SEATTLE -- In the aftermath of the Cal Ripken signing come the obvious questions.
Why did it take so long?
Why didn't the Orioles get this done a year ago, rather than have it drag through the winter, spring training and almost five months of a pennant race?
Why didn't Ripken and Ron Shapiro, his negotiator, read the situation sooner, before accepting an offer that wasn't drastically different from the one ($30 million for five years) that had been put on the table four months earlier?
As complex as these issues are -- and they can get very complicated -- the answer is simple.
Prolonged negotiations have become an accepted part of the baseball process. This is especially true when a team is trying to retain a player and the market value of a player can only be estimated, rather than tested.
In every form of labor negotiation, acrimony almost always precedes harmony. Contract negotiations are no different -- witness the sessions conducted before Ryne Sandberg signed; the ongoing sagas between Barry Bonds and the Pittsburgh Pirates, Andre Dawson and the Chicago Cubs, Wade Boggs and the Boston Red Sox, and the apparent breakdown that influenced the New York Mets to trade David Cone.
And don't overlook the influence of peer pressure. Ripken was looked upon as a standard bearer, one who could establish the market. In that regard, the Players Association is a vital player in the negotiating game.
The only way to determine true value is to have everybody on the open market. Without that common denominator, there is an appraisal system, with the Players Association assisting player representatives in establishing estimated values.
It is similar to the "slotting" technique used in amateur drafts by teams in all sports, and there is very little deviation. When considered in that context, it is understandable that it would take longer for the Orioles and Ripken to strike a deal than it would for, say, the Washington Redskins and their top draft pick, Desmond Howard.
There is a general perception that the Orioles could have saved themselves $5 million had they acted a year ago. But club president Larry Lucchino insists that is a false assumption -- and there is little evidence to dispute him.
With the kind of year Ripken had last season, there was no reason for Shapiro to push for a deal unless he could leapfrog the market, which is what Sandberg did last March. Shapiro has never been in favor of inflicting deadlines on negotiations, but he would have to acknowledge that sometimes they can be helpful in pushing two sides together.
Certainly that was a factor with the Orioles and Ripken, who unofficially set the shortstop's 32nd birthday last Monday as a terminating point to keep negotiations out of the final month of a division race.
Who knows whether both sides would have been better off had the deal been done sooner? Or later? Had the Orioles not been in an unexpected division race, it would not have been such a hot topic (although you probably would have read and heard even more about it, if that's possible).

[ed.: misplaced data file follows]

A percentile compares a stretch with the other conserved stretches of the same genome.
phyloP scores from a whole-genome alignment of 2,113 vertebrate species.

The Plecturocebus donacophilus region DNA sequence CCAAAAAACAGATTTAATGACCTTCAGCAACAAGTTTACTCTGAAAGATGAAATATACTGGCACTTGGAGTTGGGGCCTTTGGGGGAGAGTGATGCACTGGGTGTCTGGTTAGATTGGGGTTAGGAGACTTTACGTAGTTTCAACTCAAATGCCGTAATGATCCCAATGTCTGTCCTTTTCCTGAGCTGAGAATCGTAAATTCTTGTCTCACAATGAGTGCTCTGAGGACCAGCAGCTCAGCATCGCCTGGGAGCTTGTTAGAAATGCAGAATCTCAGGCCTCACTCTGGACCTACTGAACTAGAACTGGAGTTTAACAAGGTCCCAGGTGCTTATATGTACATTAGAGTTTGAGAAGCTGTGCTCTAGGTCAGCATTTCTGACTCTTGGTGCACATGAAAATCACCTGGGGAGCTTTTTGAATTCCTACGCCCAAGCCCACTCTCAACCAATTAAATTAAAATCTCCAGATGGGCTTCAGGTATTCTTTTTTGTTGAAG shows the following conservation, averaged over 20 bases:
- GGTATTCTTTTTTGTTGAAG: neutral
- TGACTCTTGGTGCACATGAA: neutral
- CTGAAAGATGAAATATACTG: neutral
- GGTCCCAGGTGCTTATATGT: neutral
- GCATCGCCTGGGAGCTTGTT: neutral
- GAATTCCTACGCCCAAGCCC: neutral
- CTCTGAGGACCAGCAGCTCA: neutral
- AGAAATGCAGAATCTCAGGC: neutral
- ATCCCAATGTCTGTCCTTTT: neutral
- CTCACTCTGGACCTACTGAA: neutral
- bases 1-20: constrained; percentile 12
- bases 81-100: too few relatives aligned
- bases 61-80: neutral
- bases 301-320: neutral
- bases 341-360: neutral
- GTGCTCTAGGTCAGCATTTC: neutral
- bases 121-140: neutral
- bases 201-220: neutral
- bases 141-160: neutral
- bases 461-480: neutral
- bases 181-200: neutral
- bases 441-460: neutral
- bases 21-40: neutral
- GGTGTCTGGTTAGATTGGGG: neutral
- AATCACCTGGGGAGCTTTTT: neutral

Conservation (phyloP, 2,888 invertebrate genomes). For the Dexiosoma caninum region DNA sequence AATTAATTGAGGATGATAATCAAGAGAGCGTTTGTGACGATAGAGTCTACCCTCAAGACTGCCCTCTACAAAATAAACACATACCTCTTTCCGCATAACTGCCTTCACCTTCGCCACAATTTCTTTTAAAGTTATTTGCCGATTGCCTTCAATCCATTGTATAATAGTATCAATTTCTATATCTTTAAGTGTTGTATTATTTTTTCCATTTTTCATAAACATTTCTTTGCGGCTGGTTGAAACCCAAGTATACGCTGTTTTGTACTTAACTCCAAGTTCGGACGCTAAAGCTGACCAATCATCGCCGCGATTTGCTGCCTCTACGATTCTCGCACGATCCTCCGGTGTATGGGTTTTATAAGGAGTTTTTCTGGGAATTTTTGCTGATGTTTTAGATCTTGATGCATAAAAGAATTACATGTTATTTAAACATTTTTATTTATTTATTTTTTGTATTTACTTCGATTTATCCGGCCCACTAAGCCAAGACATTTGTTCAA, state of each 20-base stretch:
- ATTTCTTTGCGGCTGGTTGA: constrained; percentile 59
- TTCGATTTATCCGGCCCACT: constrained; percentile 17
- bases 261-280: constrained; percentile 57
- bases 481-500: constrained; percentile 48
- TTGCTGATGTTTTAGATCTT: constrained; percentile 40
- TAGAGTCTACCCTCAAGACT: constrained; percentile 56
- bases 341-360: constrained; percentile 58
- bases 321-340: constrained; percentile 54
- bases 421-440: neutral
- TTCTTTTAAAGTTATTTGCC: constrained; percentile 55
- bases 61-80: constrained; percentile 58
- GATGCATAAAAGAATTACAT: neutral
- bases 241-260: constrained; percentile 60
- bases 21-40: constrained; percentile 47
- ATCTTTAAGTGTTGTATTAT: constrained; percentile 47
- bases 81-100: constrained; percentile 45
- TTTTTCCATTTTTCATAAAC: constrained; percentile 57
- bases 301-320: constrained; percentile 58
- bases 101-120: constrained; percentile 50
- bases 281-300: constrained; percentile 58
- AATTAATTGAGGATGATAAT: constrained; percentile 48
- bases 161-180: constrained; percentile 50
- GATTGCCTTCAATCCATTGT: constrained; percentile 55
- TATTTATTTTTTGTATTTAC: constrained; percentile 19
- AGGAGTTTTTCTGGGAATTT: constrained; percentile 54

The bottom line is that the Orioles and Ripken simply went through the process. What they learned was that it's almost impossible for either side to come away unscarred.
It's usually not pretty, and sometimes it's ugly -- but that's baseball in the 1990s.
Are you trying to figure out what all the fuss is about Deion
Sanders? If so, join the club.
He might be an All-Pro defensive back, but Sanders is still working on becoming a legitimate two-sport star, despite hitting .300 for his first 280 at-bats.
Going into this weekend, the Braves outfielder had one more extra-base hit than RBI (27-26). His ratio of stolen bases to runs scored (21-47) wasn't anything to write home about, either -- although it looks brilliant compared with that of teammate Otis Nixon, who stole 50 bases and scored only 46 runs for the Montreal Expos in 1990.
Among his first 84 hits, Sanders -- who entered the season with a .183 career batting average -- had 13 triples, six doubles and eight home runs. At this pace, he would finish with 17 triples, 10 homers, eight doubles, 27 stolen bases, 61 runs and 34 RBI.
The most interesting of those numbers is the ratio of triples to RBI. Only twice in baseball history has anyone hit that many triples with fewer RBI. In 1914, Max Carey had 17 triples and 31 RBI, and in 1904, Joe Cassidy had 19 three-base hits and 33 RBI.
Granted, Sanders hits behind pitchers most of the time, but that doesn't fully explain his limited run production.
No one can argue that the Toronto Blue Jays took a bad gamble in acquiring David Cone from the New York Mets. They have been desperate for a starting pitcher since spring training.
With a roster that's likely to undergo radical change after this season, win or lose, the Blue Jays are also desperate to make their first World Series appearance. That became obvious last winter, when they committed $10 million to Jack Morris for two years.